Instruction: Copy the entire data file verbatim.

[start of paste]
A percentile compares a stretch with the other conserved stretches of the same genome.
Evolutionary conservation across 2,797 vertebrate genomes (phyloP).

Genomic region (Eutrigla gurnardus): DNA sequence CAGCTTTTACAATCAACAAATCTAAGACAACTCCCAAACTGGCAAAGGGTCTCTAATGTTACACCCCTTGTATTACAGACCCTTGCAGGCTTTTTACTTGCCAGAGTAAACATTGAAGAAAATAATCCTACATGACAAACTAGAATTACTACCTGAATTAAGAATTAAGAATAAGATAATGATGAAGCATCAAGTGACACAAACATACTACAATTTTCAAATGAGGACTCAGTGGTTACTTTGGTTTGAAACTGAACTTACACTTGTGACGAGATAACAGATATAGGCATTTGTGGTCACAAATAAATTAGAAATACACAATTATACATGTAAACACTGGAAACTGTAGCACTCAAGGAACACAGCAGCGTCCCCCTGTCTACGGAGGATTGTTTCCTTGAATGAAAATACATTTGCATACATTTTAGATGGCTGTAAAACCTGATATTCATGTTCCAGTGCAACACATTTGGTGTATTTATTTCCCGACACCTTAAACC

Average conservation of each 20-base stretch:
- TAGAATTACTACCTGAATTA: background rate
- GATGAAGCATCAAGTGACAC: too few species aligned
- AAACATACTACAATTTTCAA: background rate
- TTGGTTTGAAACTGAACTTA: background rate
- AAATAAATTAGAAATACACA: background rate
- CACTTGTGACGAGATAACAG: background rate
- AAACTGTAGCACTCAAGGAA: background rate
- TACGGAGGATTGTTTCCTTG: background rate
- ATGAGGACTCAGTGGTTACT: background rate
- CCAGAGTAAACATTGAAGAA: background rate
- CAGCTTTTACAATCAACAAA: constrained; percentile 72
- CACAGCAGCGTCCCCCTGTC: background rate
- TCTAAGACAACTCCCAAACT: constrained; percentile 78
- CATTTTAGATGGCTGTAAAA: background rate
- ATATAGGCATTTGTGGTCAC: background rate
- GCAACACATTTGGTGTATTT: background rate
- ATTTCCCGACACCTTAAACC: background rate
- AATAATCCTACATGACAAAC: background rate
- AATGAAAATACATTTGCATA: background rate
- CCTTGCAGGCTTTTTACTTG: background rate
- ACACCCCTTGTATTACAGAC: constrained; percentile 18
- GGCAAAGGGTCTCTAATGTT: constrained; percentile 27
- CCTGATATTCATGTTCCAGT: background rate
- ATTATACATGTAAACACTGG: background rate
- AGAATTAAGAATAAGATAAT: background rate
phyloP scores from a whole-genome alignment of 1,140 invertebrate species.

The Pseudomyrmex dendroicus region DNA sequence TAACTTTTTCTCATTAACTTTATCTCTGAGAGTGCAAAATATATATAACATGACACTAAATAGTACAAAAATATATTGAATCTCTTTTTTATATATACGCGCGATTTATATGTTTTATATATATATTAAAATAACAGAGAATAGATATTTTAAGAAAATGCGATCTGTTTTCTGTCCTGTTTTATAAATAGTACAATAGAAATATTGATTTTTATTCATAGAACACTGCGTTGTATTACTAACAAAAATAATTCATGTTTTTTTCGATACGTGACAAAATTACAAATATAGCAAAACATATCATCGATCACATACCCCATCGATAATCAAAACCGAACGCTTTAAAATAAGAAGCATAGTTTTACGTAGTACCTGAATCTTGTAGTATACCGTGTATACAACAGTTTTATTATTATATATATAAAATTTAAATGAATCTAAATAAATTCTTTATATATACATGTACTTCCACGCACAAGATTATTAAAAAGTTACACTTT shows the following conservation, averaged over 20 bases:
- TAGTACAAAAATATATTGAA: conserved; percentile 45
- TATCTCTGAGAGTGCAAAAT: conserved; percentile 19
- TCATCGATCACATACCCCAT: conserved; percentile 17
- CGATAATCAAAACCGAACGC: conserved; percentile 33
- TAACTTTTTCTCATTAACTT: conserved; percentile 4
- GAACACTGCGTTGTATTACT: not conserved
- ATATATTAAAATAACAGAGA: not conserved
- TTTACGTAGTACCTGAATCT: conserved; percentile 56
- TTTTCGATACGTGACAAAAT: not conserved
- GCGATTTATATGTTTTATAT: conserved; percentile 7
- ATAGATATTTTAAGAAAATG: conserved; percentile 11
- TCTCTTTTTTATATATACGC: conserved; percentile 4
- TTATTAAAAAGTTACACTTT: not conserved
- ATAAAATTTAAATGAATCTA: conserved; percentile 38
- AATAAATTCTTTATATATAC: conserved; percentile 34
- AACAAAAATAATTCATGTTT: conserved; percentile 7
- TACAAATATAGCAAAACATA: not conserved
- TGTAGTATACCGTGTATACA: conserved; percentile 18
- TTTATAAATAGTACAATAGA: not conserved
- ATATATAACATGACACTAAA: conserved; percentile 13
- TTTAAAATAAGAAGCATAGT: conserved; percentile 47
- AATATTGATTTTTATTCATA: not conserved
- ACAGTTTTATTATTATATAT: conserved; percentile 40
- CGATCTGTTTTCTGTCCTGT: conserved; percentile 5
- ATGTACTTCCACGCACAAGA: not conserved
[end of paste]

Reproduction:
A percentile compares a stretch with the other conserved stretches of the same genome.
Evolutionary conservation across 2,797 vertebrate genomes (phyloP).

Genomic region (Eutrigla gurnardus): DNA sequence CAGCTTTTACAATCAACAAATCTAAGACAACTCCCAAACTGGCAAAGGGTCTCTAATGTTACACCCCTTGTATTACAGACCCTTGCAGGCTTTTTACTTGCCAGAGTAAACATTGAAGAAAATAATCCTACATGACAAACTAGAATTACTACCTGAATTAAGAATTAAGAATAAGATAATGATGAAGCATCAAGTGACACAAACATACTACAATTTTCAAATGAGGACTCAGTGGTTACTTTGGTTTGAAACTGAACTTACACTTGTGACGAGATAACAGATATAGGCATTTGTGGTCACAAATAAATTAGAAATACACAATTATACATGTAAACACTGGAAACTGTAGCACTCAAGGAACACAGCAGCGTCCCCCTGTCTACGGAGGATTGTTTCCTTGAATGAAAATACATTTGCATACATTTTAGATGGCTGTAAAACCTGATATTCATGTTCCAGTGCAACACATTTGGTGTATTTATTTCCCGACACCTTAAACC

Average conservation of each 20-base stretch:
- TAGAATTACTACCTGAATTA: background rate
- GATGAAGCATCAAGTGACAC: too few species aligned
- AAACATACTACAATTTTCAA: background rate
- TTGGTTTGAAACTGAACTTA: background rate
- AAATAAATTAGAAATACACA: background rate
- CACTTGTGACGAGATAACAG: background rate
- AAACTGTAGCACTCAAGGAA: background rate
- TACGGAGGATTGTTTCCTTG: background rate
- ATGAGGACTCAGTGGTTACT: background rate
- CCAGAGTAAACATTGAAGAA: background rate
- CAGCTTTTACAATCAACAAA: constrained; percentile 72
- CACAGCAGCGTCCCCCTGTC: background rate
- TCTAAGACAACTCCCAAACT: constrained; percentile 78
- CATTTTAGATGGCTGTAAAA: background rate
- ATATAGGCATTTGTGGTCAC: background rate
- GCAACACATTTGGTGTATTT: background rate
- ATTTCCCGACACCTTAAACC: background rate
- AATAATCCTACATGACAAAC: background rate
- AATGAAAATACATTTGCATA: background rate
- CCTTGCAGGCTTTTTACTTG: background rate
- ACACCCCTTGTATTACAGAC: constrained; percentile 18
- GGCAAAGGGTCTCTAATGTT: constrained; percentile 27
- CCTGATATTCATGTTCCAGT: background rate
- ATTATACATGTAAACACTGG: background rate
- AGAATTAAGAATAAGATAAT: background rate
phyloP scores from a whole-genome alignment of 1,140 invertebrate species.

The Pseudomyrmex dendroicus region DNA sequence TAACTTTTTCTCATTAACTTTATCTCTGAGAGTGCAAAATATATATAACATGACACTAAATAGTACAAAAATATATTGAATCTCTTTTTTATATATACGCGCGATTTATATGTTTTATATATATATTAAAATAACAGAGAATAGATATTTTAAGAAAATGCGATCTGTTTTCTGTCCTGTTTTATAAATAGTACAATAGAAATATTGATTTTTATTCATAGAACACTGCGTTGTATTACTAACAAAAATAATTCATGTTTTTTTCGATACGTGACAAAATTACAAATATAGCAAAACATATCATCGATCACATACCCCATCGATAATCAAAACCGAACGCTTTAAAATAAGAAGCATAGTTTTACGTAGTACCTGAATCTTGTAGTATACCGTGTATACAACAGTTTTATTATTATATATATAAAATTTAAATGAATCTAAATAAATTCTTTATATATACATGTACTTCCACGCACAAGATTATTAAAAAGTTACACTTT shows the following conservation, averaged over 20 bases:
- TAGTACAAAAATATATTGAA: conserved; percentile 45
- TATCTCTGAGAGTGCAAAAT: conserved; percentile 19
- TCATCGATCACATACCCCAT: conserved; percentile 17
- CGATAATCAAAACCGAACGC: conserved; percentile 33
- TAACTTTTTCTCATTAACTT: conserved; percentile 4
- GAACACTGCGTTGTATTACT: not conserved
- ATATATTAAAATAACAGAGA: not conserved
- TTTACGTAGTACCTGAATCT: conserved; percentile 56
- TTTTCGATACGTGACAAAAT: not conserved
- GCGATTTATATGTTTTATAT: conserved; percentile 7
- ATAGATATTTTAAGAAAATG: conserved; percentile 11
- TCTCTTTTTTATATATACGC: conserved; percentile 4
- TTATTAAAAAGTTACACTTT: not conserved
- ATAAAATTTAAATGAATCTA: conserved; percentile 38
- AATAAATTCTTTATATATAC: conserved; percentile 34
- AACAAAAATAATTCATGTTT: conserved; percentile 7
- TACAAATATAGCAAAACATA: not conserved
- TGTAGTATACCGTGTATACA: conserved; percentile 18
- TTTATAAATAGTACAATAGA: not conserved
- ATATATAACATGACACTAAA: conserved; percentile 13
- TTTAAAATAAGAAGCATAGT: conserved; percentile 47
- AATATTGATTTTTATTCATA: not conserved
- ACAGTTTTATTATTATATAT: conserved; percentile 40
- CGATCTGTTTTCTGTCCTGT: conserved; percentile 5
- ATGTACTTCCACGCACAAGA: not conserved